As such, the Open Book Tummy Tuck™ (Abdominoplasty) was an operation born out of necessity. Dr Dona coined the term “Open Book” based on how the abdominal wall appears halfway through the operation – the skin and fatty layers are opened like a book before being closed into its reconstructed form.
As is explained by Dr Dona, “when someone loses a massive amount of weight, they become, fitter, healthier and smaller – unfortunately the skin has a limited amount of elasticity and is unable to shrink-wrap around the smaller body.”
The Open Book Tummy Tuck™ allows for a greater amount of excess skin to be removed in areas that other abdominoplasty techniques do not allow.
If you’ve got some stubborn fat pockets that just won’t budge, and no/minimal excess skin, liposuction alone may be a more suitable option for you.
On the other hand, if you have concerns with loose/stretched skin from weight loss or other issues on your lower belly, a Tummy Tuck (Abdominoplasty) might be an option worth considering to address your concerns. This is also the case if you have significant muscle separation issues (diastasis recti).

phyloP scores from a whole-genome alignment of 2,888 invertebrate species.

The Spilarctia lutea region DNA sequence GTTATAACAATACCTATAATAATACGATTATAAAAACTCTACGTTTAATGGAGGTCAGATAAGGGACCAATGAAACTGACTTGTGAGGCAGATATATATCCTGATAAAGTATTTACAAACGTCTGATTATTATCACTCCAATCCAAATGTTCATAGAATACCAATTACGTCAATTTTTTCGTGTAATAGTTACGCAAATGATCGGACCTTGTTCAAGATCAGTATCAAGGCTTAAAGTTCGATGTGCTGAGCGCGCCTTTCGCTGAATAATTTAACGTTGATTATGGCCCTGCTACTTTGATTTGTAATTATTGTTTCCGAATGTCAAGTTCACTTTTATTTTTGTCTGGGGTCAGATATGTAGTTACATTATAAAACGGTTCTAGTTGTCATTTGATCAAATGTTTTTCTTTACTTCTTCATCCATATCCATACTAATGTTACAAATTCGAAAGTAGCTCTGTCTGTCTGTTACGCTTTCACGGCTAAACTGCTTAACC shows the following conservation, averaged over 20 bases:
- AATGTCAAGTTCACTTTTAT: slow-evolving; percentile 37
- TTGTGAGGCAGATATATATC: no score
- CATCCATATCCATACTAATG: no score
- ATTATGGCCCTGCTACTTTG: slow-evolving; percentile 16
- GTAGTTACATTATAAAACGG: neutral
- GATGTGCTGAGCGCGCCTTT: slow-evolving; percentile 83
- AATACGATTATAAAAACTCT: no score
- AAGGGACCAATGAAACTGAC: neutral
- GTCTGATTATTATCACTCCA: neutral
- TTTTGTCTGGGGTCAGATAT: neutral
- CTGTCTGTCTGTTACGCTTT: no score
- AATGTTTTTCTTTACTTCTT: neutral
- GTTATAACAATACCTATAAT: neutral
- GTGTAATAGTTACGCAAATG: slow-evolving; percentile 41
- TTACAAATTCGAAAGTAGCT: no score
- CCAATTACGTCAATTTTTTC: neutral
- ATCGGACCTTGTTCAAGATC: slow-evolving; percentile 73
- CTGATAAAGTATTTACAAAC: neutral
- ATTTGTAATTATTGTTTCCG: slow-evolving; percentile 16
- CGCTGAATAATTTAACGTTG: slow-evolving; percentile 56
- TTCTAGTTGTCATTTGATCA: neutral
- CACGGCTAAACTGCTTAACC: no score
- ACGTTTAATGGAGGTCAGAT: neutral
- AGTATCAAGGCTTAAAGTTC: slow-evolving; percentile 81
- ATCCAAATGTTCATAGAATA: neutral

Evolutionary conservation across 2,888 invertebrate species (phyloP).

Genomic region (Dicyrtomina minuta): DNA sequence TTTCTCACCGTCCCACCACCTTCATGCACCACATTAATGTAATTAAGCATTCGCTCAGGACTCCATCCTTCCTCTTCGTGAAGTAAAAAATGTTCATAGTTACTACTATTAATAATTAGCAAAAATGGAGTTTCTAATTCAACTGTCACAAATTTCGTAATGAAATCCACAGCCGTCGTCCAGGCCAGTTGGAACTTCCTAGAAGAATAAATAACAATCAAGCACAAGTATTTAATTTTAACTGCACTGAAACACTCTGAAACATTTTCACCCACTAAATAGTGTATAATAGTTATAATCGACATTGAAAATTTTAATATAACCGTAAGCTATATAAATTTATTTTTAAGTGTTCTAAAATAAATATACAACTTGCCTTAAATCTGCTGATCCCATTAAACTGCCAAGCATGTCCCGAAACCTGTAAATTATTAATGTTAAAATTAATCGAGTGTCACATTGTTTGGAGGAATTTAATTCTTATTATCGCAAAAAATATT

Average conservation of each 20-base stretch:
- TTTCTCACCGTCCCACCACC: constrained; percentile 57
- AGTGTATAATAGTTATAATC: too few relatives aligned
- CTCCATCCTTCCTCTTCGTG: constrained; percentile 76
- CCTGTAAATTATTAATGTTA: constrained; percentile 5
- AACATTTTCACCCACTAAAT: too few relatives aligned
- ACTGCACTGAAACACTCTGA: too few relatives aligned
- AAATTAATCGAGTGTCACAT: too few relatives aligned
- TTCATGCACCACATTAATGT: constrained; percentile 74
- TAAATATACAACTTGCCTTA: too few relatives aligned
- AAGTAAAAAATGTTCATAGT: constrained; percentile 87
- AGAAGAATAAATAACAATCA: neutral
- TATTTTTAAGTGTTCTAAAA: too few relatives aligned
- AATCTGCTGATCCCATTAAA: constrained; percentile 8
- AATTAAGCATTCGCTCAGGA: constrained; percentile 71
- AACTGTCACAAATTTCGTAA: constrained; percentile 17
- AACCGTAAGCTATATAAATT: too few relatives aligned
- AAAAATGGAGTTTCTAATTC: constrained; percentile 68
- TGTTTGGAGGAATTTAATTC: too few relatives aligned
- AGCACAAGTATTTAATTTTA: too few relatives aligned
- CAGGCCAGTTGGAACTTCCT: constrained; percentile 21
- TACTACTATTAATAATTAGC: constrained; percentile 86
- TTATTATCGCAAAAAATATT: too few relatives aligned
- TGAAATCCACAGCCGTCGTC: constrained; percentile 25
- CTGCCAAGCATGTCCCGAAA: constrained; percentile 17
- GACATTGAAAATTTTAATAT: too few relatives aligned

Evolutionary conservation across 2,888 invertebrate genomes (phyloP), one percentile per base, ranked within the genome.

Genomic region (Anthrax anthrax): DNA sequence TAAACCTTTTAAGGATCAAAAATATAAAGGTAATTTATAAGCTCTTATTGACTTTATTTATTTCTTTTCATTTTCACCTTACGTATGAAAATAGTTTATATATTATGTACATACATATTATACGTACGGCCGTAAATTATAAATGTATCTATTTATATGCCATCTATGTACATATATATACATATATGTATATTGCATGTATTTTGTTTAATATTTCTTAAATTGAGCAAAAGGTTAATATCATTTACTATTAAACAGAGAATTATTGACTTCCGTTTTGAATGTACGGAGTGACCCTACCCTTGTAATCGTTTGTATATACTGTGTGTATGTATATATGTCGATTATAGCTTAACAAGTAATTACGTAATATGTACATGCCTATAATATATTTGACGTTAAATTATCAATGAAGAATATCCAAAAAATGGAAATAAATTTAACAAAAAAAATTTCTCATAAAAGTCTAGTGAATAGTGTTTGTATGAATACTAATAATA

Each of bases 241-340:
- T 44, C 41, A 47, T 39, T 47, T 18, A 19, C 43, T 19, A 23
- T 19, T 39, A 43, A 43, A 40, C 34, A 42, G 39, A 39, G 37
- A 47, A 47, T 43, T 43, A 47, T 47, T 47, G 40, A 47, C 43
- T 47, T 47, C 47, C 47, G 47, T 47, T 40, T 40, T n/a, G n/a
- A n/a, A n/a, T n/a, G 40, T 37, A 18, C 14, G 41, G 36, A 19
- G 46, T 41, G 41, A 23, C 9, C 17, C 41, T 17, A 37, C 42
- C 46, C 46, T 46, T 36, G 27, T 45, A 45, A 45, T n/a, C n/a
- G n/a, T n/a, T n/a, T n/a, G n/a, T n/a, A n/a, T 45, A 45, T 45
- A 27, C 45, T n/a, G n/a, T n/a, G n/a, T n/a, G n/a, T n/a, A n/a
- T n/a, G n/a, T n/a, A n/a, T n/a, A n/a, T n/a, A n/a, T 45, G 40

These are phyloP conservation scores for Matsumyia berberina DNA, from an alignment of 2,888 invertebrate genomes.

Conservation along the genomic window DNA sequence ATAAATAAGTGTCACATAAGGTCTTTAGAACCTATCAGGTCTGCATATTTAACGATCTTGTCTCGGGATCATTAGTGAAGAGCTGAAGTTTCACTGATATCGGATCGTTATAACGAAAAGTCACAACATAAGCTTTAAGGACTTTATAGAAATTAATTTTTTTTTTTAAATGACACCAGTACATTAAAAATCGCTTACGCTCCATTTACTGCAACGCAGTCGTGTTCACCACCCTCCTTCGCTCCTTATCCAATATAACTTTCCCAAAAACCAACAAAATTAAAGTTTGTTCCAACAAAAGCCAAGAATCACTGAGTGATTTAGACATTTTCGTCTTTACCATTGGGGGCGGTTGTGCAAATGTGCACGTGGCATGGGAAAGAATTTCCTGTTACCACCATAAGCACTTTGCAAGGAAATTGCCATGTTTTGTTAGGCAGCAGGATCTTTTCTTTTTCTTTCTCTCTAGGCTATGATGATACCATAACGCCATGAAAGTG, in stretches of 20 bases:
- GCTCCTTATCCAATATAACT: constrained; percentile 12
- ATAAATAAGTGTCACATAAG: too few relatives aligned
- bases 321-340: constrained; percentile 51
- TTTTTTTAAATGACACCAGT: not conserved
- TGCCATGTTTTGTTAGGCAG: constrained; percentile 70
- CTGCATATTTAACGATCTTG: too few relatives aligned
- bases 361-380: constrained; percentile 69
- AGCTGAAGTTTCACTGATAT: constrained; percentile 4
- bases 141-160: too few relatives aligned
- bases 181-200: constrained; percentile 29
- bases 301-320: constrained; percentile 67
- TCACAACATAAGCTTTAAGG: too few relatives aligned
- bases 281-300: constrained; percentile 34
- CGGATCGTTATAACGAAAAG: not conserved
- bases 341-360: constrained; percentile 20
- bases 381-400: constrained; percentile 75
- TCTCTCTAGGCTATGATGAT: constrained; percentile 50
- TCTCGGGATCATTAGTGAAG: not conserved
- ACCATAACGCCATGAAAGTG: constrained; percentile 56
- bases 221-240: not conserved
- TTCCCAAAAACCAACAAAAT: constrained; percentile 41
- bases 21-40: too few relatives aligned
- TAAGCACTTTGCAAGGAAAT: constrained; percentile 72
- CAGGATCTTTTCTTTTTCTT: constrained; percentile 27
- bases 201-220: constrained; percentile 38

Typically, it’s men or women who’ve shed a significant amount of weight or post-pregnancy women that opt for this procedure.
The ideal candidates are those who have realistic expectations and understand the recovery required and potential complications.
Every operation comes brings benefits, but they also come with risks. It’s important that you weigh up these issues to determine if the potential benefits far outweigh any potential risks. It is always important to talk to a suitably qualified healthcare professional about the potential side effects of any medical procedure.
Like every surgical procedure, Tummy Tucks do come with potential complications. This includes general complications such as: bleeding; infection; having a bad reaction to the anaesthesia; allergic reactions; blood clots; stroke; death.
Other potential issues include but are not limited to: